This page describes research areas I have been involved in to date.

Software Testing

We are living in a world of software systems. It is almost impossible to imagine one day living without interacting with software systems. But what if such software systems are unreliable and even unsafe? Software testing is a promising way of improving the quality of software systems in terms of many aspects, including reliability, robustness, efficiency, maintainability, and safety. It is essential to establish proper testing strategies throughout the development of software systems. In this regard, I've been working on software testing, focusing on automated software testing, regression testing, mutation testing, and testing for AI. 

Mutation Testing

One interesting idea of software testing is to use artificially injected faults, so-called "mutants"; if a given test suite is able to detect the difference between the original program and its mutants, the test suite is "mutation-adequate", implying that it is powerful enough to detect subtle faults. I have been working on the use of mutants in several software testing tasks, such as test suite assessment and regression test case prioritisation. I further developed the idea of mutation testing to additionally consider the difference among mutants, leading to diversity-aware mutation testing.

Testing for AI

More and more software systems are integrated with Artificial Intelligence (AI), especially Machine Learning (ML) and Deep Learning (DL). However, ML/DL models are inherently different from traditional software programs; such models obtain decision logic via "training", whereas traditional programs obtain it via "programming". To address this challenge, I developed an automated test data (image) generation technique for DL models with many outputs (e.g., DNNs for facial key-point detection). Also, I developed efficient testing techniques for ML-enabled Automated Driving Systems (ADS) using surrogate models and reinforcement learning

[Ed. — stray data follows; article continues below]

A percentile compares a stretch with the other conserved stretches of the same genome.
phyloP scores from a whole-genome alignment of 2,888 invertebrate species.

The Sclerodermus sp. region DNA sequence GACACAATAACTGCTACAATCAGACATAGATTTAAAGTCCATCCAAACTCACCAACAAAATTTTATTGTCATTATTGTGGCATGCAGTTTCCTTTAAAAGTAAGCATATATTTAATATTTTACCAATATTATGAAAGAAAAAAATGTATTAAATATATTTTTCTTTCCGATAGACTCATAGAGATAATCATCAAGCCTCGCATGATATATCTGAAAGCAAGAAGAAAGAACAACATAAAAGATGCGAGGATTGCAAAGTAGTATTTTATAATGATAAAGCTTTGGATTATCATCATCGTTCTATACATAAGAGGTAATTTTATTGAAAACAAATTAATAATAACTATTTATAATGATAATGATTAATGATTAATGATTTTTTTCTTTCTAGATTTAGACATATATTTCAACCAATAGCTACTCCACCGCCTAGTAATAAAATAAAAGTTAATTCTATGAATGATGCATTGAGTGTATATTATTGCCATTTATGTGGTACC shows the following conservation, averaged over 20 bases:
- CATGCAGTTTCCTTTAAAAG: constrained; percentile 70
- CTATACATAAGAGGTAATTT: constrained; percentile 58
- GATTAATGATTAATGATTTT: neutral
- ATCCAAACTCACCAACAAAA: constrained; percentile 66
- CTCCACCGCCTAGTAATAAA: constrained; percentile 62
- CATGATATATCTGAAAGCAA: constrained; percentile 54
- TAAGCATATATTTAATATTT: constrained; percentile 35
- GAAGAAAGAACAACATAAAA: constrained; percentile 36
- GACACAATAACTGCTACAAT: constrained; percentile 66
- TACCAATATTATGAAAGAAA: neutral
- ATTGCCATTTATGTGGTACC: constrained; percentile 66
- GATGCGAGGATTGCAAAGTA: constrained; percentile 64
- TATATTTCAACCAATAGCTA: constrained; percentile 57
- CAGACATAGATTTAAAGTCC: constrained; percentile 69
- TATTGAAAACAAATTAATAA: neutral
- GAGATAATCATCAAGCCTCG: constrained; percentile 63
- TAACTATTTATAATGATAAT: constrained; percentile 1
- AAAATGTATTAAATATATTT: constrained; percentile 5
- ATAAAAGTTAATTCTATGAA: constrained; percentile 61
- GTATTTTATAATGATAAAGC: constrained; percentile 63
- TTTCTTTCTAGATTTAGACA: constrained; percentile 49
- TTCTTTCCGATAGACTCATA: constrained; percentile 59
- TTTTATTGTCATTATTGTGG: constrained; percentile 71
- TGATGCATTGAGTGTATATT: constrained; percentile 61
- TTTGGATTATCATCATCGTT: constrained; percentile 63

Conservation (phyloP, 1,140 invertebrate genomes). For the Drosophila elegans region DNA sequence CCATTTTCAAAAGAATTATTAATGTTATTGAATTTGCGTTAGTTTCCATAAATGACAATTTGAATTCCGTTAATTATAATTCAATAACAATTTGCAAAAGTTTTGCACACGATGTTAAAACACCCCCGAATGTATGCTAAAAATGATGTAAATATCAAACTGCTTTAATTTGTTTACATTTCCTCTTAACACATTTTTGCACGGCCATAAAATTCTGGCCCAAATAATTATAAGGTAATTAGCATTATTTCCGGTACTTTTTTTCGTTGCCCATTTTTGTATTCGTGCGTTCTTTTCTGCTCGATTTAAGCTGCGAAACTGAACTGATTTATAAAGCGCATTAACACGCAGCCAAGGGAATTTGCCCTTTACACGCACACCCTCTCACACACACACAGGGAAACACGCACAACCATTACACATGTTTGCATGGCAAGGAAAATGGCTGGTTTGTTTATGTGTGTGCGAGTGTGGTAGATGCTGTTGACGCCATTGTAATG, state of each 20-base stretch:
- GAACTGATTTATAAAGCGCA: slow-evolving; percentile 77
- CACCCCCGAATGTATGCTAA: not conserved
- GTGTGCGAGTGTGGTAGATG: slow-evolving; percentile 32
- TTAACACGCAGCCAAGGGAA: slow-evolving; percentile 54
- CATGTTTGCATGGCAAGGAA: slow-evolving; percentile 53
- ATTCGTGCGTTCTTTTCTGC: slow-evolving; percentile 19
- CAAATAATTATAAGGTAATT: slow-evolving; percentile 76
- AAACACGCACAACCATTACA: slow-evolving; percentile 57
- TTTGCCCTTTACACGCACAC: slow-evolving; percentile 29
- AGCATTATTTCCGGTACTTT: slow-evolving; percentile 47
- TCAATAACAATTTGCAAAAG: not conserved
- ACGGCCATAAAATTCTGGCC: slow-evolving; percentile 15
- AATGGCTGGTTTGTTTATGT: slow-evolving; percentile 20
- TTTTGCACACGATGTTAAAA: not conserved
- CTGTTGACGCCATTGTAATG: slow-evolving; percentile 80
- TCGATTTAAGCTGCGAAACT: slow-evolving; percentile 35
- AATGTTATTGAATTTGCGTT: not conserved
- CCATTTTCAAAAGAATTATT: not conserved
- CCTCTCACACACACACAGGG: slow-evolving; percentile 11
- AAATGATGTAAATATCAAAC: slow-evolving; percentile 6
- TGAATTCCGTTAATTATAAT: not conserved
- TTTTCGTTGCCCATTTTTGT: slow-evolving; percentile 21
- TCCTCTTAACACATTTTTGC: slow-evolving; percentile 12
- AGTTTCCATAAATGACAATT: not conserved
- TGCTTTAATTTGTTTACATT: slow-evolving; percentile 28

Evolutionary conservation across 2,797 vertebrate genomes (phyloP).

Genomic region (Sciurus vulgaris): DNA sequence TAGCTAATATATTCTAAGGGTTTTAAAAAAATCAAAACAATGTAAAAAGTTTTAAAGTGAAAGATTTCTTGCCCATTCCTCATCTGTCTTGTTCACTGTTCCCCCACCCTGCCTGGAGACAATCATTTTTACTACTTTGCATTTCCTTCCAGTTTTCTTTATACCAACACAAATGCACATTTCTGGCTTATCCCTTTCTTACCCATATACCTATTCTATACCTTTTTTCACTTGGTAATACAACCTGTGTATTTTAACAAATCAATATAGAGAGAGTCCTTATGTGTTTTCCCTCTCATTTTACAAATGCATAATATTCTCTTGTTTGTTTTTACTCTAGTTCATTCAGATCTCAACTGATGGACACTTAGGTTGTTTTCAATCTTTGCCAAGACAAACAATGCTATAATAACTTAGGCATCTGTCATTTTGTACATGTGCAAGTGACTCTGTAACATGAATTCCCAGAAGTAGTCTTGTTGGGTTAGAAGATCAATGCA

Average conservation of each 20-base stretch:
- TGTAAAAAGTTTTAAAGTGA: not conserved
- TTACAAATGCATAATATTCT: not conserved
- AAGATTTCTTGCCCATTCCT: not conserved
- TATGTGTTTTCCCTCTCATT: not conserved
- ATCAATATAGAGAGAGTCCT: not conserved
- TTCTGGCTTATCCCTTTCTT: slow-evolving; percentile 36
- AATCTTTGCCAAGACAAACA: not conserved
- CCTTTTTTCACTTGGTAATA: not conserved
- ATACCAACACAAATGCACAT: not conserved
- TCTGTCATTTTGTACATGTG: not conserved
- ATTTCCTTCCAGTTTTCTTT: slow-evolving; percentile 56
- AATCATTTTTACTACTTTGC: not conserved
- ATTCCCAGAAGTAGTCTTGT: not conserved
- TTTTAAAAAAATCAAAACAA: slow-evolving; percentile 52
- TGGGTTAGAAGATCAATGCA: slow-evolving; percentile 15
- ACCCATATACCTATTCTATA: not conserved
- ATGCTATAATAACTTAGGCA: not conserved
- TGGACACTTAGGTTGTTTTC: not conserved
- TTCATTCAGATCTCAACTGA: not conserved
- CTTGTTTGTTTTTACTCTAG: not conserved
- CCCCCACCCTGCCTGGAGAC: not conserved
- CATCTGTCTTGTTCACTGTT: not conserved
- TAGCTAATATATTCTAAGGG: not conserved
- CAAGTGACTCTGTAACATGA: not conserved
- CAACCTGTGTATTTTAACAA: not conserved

Log Analysis

Software system execution logs provide valuable information about the runtime behaviour of the system under analysis. By analysing the logs, for example, we can detect anomalies. However, analysing semi-structured log messages (often free-formed, generated by executing log print statements in the code) makes the problem complex. I empirically investigated different log parsing techniques that automatically convert semi-structured input log messages into structured log message templates. I also provided a theoretical analysis of the relationship between log parsing and anomaly detection.